Challenges Facing the Manufacturing Industry
3/21/2012 8:47:00 AM
In February 2012, the Association for Manufacturing Excellence (AME) released a whitepaper detailing three vital aspects of revitalizing manufacturing, one of North America's most critical sectors. The whitepaperwhich references President Obama's plan to revive the industry, as well as some recent, astounding statisticsexplains why manufacturing is so critical toeconomic growth, and determines that "Made in North America" is a priority, as Canada, Mexico and the U.S. are all dependent on one another.
In this three-part series, AME will explore the three aspects that manufacturing leaders, industry organizations and policy-makers must consider in order to strengthen manufacturingthe challenges facing not only manufacturers, butNorth America as a whole; examples of how companies and organizations are currently working toward a better future; and how we can all prepare for and execute a sustainable manufacturing industry. As the leader of the "Revitalization of Manufacturing" initiative, AME has set a goal to provide expert knowledge and awareness about how anyone and any company can helpmake this revitalization a reality.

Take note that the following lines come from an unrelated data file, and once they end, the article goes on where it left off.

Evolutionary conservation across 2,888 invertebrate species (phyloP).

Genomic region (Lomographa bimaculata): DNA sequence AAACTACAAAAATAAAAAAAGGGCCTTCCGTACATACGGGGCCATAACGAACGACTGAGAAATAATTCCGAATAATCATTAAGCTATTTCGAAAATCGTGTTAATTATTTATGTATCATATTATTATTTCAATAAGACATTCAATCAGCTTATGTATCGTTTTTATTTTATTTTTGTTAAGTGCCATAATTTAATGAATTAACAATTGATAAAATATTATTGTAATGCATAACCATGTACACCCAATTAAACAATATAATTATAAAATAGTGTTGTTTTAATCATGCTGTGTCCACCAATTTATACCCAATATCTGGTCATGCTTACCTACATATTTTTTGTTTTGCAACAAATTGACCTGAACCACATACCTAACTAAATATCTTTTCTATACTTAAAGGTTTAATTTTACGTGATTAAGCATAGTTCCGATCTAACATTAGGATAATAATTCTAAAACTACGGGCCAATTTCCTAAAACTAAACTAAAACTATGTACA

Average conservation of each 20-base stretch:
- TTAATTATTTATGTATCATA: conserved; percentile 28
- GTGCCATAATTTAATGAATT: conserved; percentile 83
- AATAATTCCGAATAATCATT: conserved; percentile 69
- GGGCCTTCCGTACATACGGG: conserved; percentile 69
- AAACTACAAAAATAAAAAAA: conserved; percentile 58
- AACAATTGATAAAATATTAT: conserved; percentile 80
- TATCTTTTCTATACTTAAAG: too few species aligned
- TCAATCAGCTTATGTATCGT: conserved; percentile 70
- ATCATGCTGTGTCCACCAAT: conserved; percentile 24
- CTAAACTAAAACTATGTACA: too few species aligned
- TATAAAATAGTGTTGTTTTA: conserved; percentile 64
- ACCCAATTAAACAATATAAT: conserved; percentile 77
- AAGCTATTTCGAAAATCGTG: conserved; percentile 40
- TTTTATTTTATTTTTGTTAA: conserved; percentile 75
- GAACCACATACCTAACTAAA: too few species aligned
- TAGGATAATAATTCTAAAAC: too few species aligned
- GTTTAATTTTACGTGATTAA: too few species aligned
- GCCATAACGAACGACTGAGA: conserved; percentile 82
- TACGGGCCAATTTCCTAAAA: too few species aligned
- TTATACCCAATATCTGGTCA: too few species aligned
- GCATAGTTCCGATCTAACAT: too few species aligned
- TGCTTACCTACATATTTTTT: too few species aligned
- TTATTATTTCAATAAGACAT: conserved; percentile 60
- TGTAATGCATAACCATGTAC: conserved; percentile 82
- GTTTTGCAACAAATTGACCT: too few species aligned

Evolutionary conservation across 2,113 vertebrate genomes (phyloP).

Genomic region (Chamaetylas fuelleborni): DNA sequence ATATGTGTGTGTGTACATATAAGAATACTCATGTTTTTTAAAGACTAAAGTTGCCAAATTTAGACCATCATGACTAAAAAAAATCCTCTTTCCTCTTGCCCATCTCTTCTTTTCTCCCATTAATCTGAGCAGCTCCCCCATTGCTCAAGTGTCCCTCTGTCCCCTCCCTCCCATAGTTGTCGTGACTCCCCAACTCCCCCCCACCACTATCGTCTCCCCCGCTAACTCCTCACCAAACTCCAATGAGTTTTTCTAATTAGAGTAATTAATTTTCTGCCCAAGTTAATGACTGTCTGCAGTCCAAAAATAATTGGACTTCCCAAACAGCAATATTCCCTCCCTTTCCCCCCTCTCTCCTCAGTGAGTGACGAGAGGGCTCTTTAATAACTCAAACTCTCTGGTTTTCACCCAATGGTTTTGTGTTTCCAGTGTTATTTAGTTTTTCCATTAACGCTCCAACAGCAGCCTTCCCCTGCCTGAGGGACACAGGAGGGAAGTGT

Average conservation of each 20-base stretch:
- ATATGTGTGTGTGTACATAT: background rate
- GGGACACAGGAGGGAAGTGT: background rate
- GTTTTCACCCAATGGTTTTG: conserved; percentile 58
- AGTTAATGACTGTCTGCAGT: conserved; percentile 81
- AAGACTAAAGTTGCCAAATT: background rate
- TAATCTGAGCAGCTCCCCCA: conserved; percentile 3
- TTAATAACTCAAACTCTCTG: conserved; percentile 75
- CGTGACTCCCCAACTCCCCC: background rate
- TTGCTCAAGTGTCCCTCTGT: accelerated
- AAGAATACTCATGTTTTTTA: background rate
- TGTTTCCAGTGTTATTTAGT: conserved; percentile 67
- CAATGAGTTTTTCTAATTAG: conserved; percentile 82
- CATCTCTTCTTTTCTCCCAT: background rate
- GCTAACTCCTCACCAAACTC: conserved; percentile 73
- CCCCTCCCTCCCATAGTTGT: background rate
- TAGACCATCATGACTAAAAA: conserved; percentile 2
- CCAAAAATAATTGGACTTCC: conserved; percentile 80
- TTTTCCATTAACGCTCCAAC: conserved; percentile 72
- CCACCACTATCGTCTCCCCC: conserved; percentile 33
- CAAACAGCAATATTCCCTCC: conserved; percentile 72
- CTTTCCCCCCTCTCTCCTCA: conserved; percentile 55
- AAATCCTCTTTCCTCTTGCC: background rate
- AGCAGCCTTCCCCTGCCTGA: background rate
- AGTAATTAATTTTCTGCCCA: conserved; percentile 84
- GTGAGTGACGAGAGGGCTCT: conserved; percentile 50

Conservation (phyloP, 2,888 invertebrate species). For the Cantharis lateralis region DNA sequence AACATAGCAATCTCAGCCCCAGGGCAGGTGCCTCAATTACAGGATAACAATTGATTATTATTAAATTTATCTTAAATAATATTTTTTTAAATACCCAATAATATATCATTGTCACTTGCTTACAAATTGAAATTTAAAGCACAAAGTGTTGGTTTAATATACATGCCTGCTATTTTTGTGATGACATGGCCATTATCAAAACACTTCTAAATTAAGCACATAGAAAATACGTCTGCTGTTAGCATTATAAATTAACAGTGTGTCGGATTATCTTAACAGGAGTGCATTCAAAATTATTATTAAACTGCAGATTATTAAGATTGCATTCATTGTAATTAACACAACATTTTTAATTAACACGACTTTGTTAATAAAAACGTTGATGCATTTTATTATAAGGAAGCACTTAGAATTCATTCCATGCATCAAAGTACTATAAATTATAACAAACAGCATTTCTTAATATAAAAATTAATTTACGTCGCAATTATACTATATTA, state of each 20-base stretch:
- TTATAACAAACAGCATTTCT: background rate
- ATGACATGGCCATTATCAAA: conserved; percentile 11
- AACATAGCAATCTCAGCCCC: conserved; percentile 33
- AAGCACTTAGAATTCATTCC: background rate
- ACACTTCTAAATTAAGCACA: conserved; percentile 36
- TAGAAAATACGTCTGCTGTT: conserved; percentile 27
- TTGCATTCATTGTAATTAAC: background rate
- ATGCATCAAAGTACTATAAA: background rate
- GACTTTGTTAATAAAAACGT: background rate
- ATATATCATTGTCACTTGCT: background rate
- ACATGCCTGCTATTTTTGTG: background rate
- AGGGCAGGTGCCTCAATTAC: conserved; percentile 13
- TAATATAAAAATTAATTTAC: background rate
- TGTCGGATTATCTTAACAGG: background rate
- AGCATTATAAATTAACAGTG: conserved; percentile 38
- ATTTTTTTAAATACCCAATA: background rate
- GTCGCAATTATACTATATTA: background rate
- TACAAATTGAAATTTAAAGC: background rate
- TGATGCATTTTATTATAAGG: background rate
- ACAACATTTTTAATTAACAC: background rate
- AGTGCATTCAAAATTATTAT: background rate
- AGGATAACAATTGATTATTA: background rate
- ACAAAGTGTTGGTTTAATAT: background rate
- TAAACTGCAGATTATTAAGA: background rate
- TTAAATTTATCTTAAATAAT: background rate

America has a huge problem.It faces four major challenges on which its future depends and has been failing to meet them. In That Used to Be Us, How America Fell Behind in the World It Invented and How We Can Come Back by Thomas L. Friedman and Michael Mandelbaum, the authors analyze those challengesglobalization, the revolution in information technology, the nation's chronic deficits and its pattern of energy consumption.
In addition, the authors point out how America's educational system has not adapted to changed priorities around the worldthe critical need for more math, physics, engineering and technical knowledge and skills in economic development. This has caused Americans to rapidly lose jobs, while more emphasis on these subjects in China, India and other countries has made America's competitors gain employment in manufacturing.
The National Association of Manufacturers' (NAM) Manufacturing Institute 2011 Skills Gap study states that 82 percent of manufacturers have a moderate or serious shortage of skilled production workers,and 5 percent of all manufacturing jobsor 600,000 jobsare open because there is no qualified talent. In addition, 2.7 million manufacturing